As far as I’m aware of, all over the air HD broadcasts are 1080i. However, while some consider 1080i to be inferior to 1080p, both can produce the same 1920 x 1080 resolution picture. The difference is 1080 is interlaced, like 480i and 576i standard definition. The reason 1080i video tends to be inferior is that most broadcasters reduce the bitrate to try craming more channels per channel/transponder, where as Blu-ray discs which use 1080p don’t have this bandwidth issue and thus use a much higher bitrate than over the air broadcasts. Like standard definition channels, some HD channels may be just 1280 or 1440 pixels across. For example, BBC HD is 1440 x 1088 pixels interlaced.
Blu-ray discs and other HD sources (e.g. Full HD downloads) typically use 1080p. The advantage here is that the TV does not need to deinterlace the picture, eliminating any risk of interlacing artifacts showing. However, a drawback with progressive video is that 24p motion will typically appear more jumpy, where as with an interlaced source motion can occur at each field, effectively doubling the refresh rate.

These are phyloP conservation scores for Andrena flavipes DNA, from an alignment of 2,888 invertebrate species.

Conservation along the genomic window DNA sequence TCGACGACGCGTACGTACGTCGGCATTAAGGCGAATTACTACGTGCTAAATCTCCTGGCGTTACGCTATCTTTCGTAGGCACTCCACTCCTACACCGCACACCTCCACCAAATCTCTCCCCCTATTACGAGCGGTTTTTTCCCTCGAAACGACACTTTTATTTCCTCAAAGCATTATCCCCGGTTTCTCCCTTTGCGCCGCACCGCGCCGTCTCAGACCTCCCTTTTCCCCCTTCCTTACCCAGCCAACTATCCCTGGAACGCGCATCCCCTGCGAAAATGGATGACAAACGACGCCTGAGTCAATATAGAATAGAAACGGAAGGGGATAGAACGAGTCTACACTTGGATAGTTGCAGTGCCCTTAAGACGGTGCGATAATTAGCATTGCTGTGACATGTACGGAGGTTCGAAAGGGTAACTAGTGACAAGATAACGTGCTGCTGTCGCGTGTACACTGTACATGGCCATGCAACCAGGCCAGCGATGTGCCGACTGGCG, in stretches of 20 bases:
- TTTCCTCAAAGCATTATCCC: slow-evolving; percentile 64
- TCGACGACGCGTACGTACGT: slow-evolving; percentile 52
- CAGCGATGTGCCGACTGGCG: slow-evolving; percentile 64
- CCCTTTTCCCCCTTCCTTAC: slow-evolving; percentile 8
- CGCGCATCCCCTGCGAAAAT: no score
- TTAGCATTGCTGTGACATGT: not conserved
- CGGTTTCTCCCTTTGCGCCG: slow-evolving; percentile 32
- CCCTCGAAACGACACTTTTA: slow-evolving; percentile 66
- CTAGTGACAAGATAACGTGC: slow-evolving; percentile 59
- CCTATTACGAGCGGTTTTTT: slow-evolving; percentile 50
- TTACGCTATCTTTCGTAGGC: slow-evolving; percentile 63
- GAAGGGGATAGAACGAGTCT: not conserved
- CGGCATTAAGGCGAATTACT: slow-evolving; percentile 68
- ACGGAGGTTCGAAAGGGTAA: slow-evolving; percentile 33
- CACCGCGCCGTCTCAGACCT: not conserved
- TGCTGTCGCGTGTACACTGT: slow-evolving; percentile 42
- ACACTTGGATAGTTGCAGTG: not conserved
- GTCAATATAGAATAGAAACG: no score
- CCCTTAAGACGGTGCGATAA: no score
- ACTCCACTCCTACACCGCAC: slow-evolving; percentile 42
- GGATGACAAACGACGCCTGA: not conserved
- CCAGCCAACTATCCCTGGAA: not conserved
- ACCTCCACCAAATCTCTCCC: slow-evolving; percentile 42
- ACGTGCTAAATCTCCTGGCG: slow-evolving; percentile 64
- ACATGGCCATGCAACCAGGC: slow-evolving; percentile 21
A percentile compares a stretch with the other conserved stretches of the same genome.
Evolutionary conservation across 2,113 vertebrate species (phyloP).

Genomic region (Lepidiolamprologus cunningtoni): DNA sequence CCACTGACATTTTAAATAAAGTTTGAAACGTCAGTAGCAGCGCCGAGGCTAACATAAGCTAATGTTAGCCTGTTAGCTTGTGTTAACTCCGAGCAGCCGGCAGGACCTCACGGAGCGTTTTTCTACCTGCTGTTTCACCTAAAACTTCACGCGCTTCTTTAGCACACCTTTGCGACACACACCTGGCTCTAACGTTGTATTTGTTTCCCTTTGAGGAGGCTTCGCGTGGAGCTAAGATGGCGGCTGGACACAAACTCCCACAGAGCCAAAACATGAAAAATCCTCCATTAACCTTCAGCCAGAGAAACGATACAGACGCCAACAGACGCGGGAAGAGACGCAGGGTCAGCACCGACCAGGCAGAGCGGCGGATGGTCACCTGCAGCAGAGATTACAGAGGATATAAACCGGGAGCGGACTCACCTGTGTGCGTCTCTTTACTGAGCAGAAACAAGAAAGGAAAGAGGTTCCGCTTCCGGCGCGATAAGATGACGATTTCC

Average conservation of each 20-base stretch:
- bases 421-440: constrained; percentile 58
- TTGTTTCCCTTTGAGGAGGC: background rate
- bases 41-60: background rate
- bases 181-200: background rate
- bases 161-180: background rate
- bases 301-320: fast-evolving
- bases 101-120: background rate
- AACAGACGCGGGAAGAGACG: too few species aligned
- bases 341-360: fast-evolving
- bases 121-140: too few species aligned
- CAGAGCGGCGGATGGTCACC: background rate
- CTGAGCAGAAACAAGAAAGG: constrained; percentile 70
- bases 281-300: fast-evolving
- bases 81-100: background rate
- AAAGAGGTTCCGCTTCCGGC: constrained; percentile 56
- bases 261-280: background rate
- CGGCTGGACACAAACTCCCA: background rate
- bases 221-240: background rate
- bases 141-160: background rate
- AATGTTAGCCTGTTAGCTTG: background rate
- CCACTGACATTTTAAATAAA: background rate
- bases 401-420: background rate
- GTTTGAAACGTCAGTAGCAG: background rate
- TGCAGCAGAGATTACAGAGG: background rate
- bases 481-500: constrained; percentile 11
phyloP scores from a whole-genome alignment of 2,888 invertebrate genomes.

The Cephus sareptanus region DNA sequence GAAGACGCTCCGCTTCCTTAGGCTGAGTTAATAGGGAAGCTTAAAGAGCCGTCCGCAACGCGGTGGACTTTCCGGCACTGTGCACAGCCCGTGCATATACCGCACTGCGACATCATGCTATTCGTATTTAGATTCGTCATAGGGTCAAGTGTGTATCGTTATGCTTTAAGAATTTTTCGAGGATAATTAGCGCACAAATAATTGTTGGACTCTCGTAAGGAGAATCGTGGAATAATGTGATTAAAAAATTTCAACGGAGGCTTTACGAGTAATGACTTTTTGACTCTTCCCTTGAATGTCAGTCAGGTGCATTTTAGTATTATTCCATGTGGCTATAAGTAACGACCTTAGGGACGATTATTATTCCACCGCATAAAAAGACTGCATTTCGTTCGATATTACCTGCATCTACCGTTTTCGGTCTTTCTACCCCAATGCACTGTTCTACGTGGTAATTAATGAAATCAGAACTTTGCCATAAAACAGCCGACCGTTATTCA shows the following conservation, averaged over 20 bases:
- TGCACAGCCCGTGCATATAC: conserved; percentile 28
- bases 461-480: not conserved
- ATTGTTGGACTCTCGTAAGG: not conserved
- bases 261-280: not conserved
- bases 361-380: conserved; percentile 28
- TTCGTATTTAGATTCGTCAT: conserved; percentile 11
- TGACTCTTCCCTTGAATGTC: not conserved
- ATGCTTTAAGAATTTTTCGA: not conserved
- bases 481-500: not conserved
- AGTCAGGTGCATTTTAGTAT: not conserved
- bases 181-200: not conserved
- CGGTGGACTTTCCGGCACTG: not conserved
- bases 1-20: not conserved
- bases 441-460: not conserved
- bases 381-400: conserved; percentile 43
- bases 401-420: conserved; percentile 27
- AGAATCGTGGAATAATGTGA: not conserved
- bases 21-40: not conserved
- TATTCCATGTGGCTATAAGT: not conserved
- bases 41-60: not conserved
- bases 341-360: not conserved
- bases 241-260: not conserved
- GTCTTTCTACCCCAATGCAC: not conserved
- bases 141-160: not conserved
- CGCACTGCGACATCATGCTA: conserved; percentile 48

To overcome the issue with progressive video such as 24p, most high end TVs use motion compensation to interpolate in-between frames. This is why you’ll see TVs claiming high refresh rates like 100Hz or even as high as 200Hz. So besides 1080p, another thing worth checking is the TV’s refresh rate. If it doesn’t mention, then it likely does not have motion compensation.
In my opinion, unless you use a Blu-ray source or are lucky enough to have HD broadcasts that use high bitrates, the difference between playback on a 720p display and a 1080p display is not going to be great, regardless of the size of the TV. For example, a low bitrate 1080i broadcast is going to look poor (maybe not even HD-like) no matter how good the TV.